Valedictorian Von Thun sets Coronado GPA mark; Feuerbach is salutatorian

       In many school years, Alec Feuerbach's 4.7273 grade-point average (GPA) would have been good enough to nail down the honor of class valedictorian at Coronado High.
       Not this year. Setting a new school GPA record, Scott Von Thun's 4.857 earned him the valedictorian slot and relegated his scholarly classmate to salutatorian.
       With both earning all A's throughout their four-year high school careers, the difference was in the number of honors and advanced placement (AP) classes they took. In such classes, a “weighted” extra point is added to students' grades. So a non-honors class gives 4 points for an A, while honors and AP classes each give 5.
       En route to setting his record, Von Thun did what most students find logistically impossible - focus on both engineering and music. The problem is the high number of classes required in each discipline. He managed this feat, he explained, by taking several general, required classes in an online format in the summer - including health, gym and foreign language - clearing his schedule for engineering and music during the regular school year.
       This extra effort also aided Von Thun's GPA. If taken in the regular school year, the summer classes, because they are non-weighted, would have lowered his GPA. But as it happens, when classes are taken in the summer, they are marked as pass or fail and do not affect the GPA. As a result, Von Thun had fewer 4's on his report card than he would have had otherwise, which allowed his GPA to reach record heights.
       He hadn't planned it that way. “I hated the summer school classes,” he said. “But I liked being able to take both engineering and music.”
       Based on school information, comparing Von Thun's GPA to those of previous top scholars is a little like apples and oranges because his is through just the first semester of the senior year. The school's list of previous GPA highs appear to include the second semester. Von Thun's will surely be even higher when the current semester ends. But no matter. The previous best was still “just” 4.79.
       Both the valedictorian and salutatorian have selected colleges and will get significant scholarship aid. Von Thun will be going to the Colo-rado School of Mines and Feuer-bach to Denver University.
       Both also had scholarship offers from multiple schools - six in all for Von Thun and two for Feuerbach.
       In addition, Von Thun has been honored as a Boettcher Scholar and a National Merit Finalist; other scholarship help has been offered by the Elks National Foundation and the American Society of Mechanical Engineers.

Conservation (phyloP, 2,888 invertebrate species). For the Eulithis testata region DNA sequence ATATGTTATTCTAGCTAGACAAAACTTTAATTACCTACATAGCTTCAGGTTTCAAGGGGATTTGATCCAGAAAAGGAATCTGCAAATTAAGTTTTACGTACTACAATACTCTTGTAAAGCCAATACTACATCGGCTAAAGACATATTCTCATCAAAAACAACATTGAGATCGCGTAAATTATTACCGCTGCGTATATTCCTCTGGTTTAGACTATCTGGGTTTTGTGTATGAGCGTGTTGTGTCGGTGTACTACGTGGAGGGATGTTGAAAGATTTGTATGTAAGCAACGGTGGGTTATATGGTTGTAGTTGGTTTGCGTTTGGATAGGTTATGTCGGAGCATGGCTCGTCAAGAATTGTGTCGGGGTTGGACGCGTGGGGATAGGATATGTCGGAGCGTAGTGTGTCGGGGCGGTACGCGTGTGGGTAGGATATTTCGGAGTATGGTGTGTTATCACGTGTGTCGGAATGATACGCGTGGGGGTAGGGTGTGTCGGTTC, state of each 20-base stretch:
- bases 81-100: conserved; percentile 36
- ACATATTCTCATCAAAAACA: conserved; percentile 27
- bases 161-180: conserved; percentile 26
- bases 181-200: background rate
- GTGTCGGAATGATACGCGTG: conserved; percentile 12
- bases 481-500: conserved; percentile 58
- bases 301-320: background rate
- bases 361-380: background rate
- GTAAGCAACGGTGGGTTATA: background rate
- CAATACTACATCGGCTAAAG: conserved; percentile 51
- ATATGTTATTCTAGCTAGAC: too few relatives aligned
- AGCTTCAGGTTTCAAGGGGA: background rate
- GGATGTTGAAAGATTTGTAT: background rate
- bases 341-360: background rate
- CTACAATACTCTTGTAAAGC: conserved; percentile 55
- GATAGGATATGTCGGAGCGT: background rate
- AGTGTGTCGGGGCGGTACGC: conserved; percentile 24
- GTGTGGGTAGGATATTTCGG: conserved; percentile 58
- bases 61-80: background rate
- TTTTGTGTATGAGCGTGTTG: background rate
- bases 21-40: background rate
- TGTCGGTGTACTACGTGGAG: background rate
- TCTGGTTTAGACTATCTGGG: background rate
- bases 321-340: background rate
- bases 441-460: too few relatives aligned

In extracurricular activity, Von Thun was a leader in the school robotics program, which he helped start through the school's Engineering department; and he made All-State Jazz Band as a trumpet-player and ran cross-country.
       Feuerbach's main extra-curricular interest was baseball. He played on the varsity squad from his sophomore year on and was named honorable mention in the Metro League this year.
       In separate interviews, both students were also asked these questions:
  • What are your college plans?
  • Who do you credit for helping you attain your high level of achievement?
  • What was your most valuable high school experience?
  • What's the secret(s) for getting good grades?
           Their responses follow.

    Scott Von Thun
    Westside Pioneer photo

           Von Thun
           College: At School of Mines, he plans to have a double major in mechanical engineering and electrical engineering. “That will leave options open for all sorts of fields,” he said.
           Credit: “Definitely my parents (Matt and Debbie Von Thun). They always pushed me to do well in all my different pursuits.”
           Valuable experience: “Absolutely robotics. That changed me in so many different ways.” Asked if he meant the way the extracurricular robot-building endeavor furthered his engineering knowledge, Von Thun replied, “That and being able to talk to people.” He explained that he was referring to the aspect of robotics that requires students to get out in the community and to work with each other.
           Good-grade secrets: “Turning in all your work. With the points you earn that way, you don't necessarily have to do well on tests… although it then follows that you will know the subject better.”

    Alec Feuerbach
    Westside Pioneer photo

           College: He wants to be a physician, so at Denver University “I'll probably major in biology and take classes in pre-med.”
           Credit: “Both my parents (Jon and Julie Feuerbach). They helped me a lot and supported me in areas I couldn't understand.” He added that because both his parents are physical therapists, that helped influence his career choice.
           Valuable experience: “Baseball, especially this last year, because we had a better team, made the playoffs and beat Cheyenne Mountain.”
           Good-grade secrets: “Do your work - that's pretty apparent. There are great teachers here. If you don't understand something, they'll help you.”

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